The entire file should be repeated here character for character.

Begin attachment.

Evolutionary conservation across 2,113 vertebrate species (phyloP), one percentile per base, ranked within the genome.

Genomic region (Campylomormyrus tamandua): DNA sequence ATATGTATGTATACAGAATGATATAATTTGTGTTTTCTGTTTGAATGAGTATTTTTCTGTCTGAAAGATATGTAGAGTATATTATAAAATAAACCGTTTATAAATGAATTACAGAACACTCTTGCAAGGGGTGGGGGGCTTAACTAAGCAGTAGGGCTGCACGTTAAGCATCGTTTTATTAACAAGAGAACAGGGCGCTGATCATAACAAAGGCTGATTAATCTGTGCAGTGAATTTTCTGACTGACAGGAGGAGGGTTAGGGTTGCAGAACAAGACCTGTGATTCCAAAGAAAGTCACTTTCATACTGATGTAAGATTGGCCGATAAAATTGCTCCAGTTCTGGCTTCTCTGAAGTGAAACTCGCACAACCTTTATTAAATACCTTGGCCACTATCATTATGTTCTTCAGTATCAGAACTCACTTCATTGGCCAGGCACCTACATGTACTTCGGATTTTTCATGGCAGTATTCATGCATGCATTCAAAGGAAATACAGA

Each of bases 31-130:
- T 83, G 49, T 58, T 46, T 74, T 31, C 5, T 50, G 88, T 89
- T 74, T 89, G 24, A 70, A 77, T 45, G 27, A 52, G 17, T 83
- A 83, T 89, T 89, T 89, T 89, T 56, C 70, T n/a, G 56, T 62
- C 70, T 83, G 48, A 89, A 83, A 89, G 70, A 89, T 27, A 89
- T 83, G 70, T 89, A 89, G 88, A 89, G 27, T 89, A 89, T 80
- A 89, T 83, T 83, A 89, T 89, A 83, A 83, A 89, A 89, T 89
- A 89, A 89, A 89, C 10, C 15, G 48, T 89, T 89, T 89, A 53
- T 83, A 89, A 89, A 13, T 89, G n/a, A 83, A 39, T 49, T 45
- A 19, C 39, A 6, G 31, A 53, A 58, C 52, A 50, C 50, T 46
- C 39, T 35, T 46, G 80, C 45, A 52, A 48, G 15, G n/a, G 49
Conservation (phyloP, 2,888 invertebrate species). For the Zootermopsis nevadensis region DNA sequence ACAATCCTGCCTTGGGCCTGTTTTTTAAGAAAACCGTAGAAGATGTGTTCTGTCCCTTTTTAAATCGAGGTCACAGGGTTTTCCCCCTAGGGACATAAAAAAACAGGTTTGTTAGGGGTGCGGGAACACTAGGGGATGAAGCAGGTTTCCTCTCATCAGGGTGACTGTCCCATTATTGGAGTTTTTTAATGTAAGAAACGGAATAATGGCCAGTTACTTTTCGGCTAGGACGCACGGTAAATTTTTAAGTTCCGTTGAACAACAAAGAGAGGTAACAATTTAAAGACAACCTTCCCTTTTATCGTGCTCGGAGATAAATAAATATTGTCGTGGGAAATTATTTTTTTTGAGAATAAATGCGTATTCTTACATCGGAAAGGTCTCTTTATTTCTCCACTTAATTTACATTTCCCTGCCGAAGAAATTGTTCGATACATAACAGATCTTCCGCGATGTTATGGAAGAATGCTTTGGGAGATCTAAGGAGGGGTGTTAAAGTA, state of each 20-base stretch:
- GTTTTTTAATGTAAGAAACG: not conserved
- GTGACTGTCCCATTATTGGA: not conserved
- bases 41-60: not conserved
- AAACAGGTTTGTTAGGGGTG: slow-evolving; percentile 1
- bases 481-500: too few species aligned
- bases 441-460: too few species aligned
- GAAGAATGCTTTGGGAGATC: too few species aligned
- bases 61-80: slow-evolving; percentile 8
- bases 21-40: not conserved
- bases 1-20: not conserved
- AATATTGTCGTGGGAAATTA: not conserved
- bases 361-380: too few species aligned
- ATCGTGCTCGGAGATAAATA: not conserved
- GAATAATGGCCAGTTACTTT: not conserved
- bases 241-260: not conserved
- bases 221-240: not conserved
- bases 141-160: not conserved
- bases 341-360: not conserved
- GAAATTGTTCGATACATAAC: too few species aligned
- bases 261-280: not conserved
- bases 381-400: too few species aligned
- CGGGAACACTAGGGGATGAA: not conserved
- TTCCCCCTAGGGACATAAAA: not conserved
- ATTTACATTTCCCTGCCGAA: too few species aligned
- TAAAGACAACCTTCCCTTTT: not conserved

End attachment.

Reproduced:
Evolutionary conservation across 2,113 vertebrate species (phyloP), one percentile per base, ranked within the genome.

Genomic region (Campylomormyrus tamandua): DNA sequence ATATGTATGTATACAGAATGATATAATTTGTGTTTTCTGTTTGAATGAGTATTTTTCTGTCTGAAAGATATGTAGAGTATATTATAAAATAAACCGTTTATAAATGAATTACAGAACACTCTTGCAAGGGGTGGGGGGCTTAACTAAGCAGTAGGGCTGCACGTTAAGCATCGTTTTATTAACAAGAGAACAGGGCGCTGATCATAACAAAGGCTGATTAATCTGTGCAGTGAATTTTCTGACTGACAGGAGGAGGGTTAGGGTTGCAGAACAAGACCTGTGATTCCAAAGAAAGTCACTTTCATACTGATGTAAGATTGGCCGATAAAATTGCTCCAGTTCTGGCTTCTCTGAAGTGAAACTCGCACAACCTTTATTAAATACCTTGGCCACTATCATTATGTTCTTCAGTATCAGAACTCACTTCATTGGCCAGGCACCTACATGTACTTCGGATTTTTCATGGCAGTATTCATGCATGCATTCAAAGGAAATACAGA

Each of bases 31-130:
- T 83, G 49, T 58, T 46, T 74, T 31, C 5, T 50, G 88, T 89
- T 74, T 89, G 24, A 70, A 77, T 45, G 27, A 52, G 17, T 83
- A 83, T 89, T 89, T 89, T 89, T 56, C 70, T n/a, G 56, T 62
- C 70, T 83, G 48, A 89, A 83, A 89, G 70, A 89, T 27, A 89
- T 83, G 70, T 89, A 89, G 88, A 89, G 27, T 89, A 89, T 80
- A 89, T 83, T 83, A 89, T 89, A 83, A 83, A 89, A 89, T 89
- A 89, A 89, A 89, C 10, C 15, G 48, T 89, T 89, T 89, A 53
- T 83, A 89, A 89, A 13, T 89, G n/a, A 83, A 39, T 49, T 45
- A 19, C 39, A 6, G 31, A 53, A 58, C 52, A 50, C 50, T 46
- C 39, T 35, T 46, G 80, C 45, A 52, A 48, G 15, G n/a, G 49
Conservation (phyloP, 2,888 invertebrate species). For the Zootermopsis nevadensis region DNA sequence ACAATCCTGCCTTGGGCCTGTTTTTTAAGAAAACCGTAGAAGATGTGTTCTGTCCCTTTTTAAATCGAGGTCACAGGGTTTTCCCCCTAGGGACATAAAAAAACAGGTTTGTTAGGGGTGCGGGAACACTAGGGGATGAAGCAGGTTTCCTCTCATCAGGGTGACTGTCCCATTATTGGAGTTTTTTAATGTAAGAAACGGAATAATGGCCAGTTACTTTTCGGCTAGGACGCACGGTAAATTTTTAAGTTCCGTTGAACAACAAAGAGAGGTAACAATTTAAAGACAACCTTCCCTTTTATCGTGCTCGGAGATAAATAAATATTGTCGTGGGAAATTATTTTTTTTGAGAATAAATGCGTATTCTTACATCGGAAAGGTCTCTTTATTTCTCCACTTAATTTACATTTCCCTGCCGAAGAAATTGTTCGATACATAACAGATCTTCCGCGATGTTATGGAAGAATGCTTTGGGAGATCTAAGGAGGGGTGTTAAAGTA, state of each 20-base stretch:
- GTTTTTTAATGTAAGAAACG: not conserved
- GTGACTGTCCCATTATTGGA: not conserved
- bases 41-60: not conserved
- AAACAGGTTTGTTAGGGGTG: slow-evolving; percentile 1
- bases 481-500: too few species aligned
- bases 441-460: too few species aligned
- GAAGAATGCTTTGGGAGATC: too few species aligned
- bases 61-80: slow-evolving; percentile 8
- bases 21-40: not conserved
- bases 1-20: not conserved
- AATATTGTCGTGGGAAATTA: not conserved
- bases 361-380: too few species aligned
- ATCGTGCTCGGAGATAAATA: not conserved
- GAATAATGGCCAGTTACTTT: not conserved
- bases 241-260: not conserved
- bases 221-240: not conserved
- bases 141-160: not conserved
- bases 341-360: not conserved
- GAAATTGTTCGATACATAAC: too few species aligned
- bases 261-280: not conserved
- bases 381-400: too few species aligned
- CGGGAACACTAGGGGATGAA: not conserved
- TTCCCCCTAGGGACATAAAA: not conserved
- ATTTACATTTCCCTGCCGAA: too few species aligned
- TAAAGACAACCTTCCCTTTT: not conserved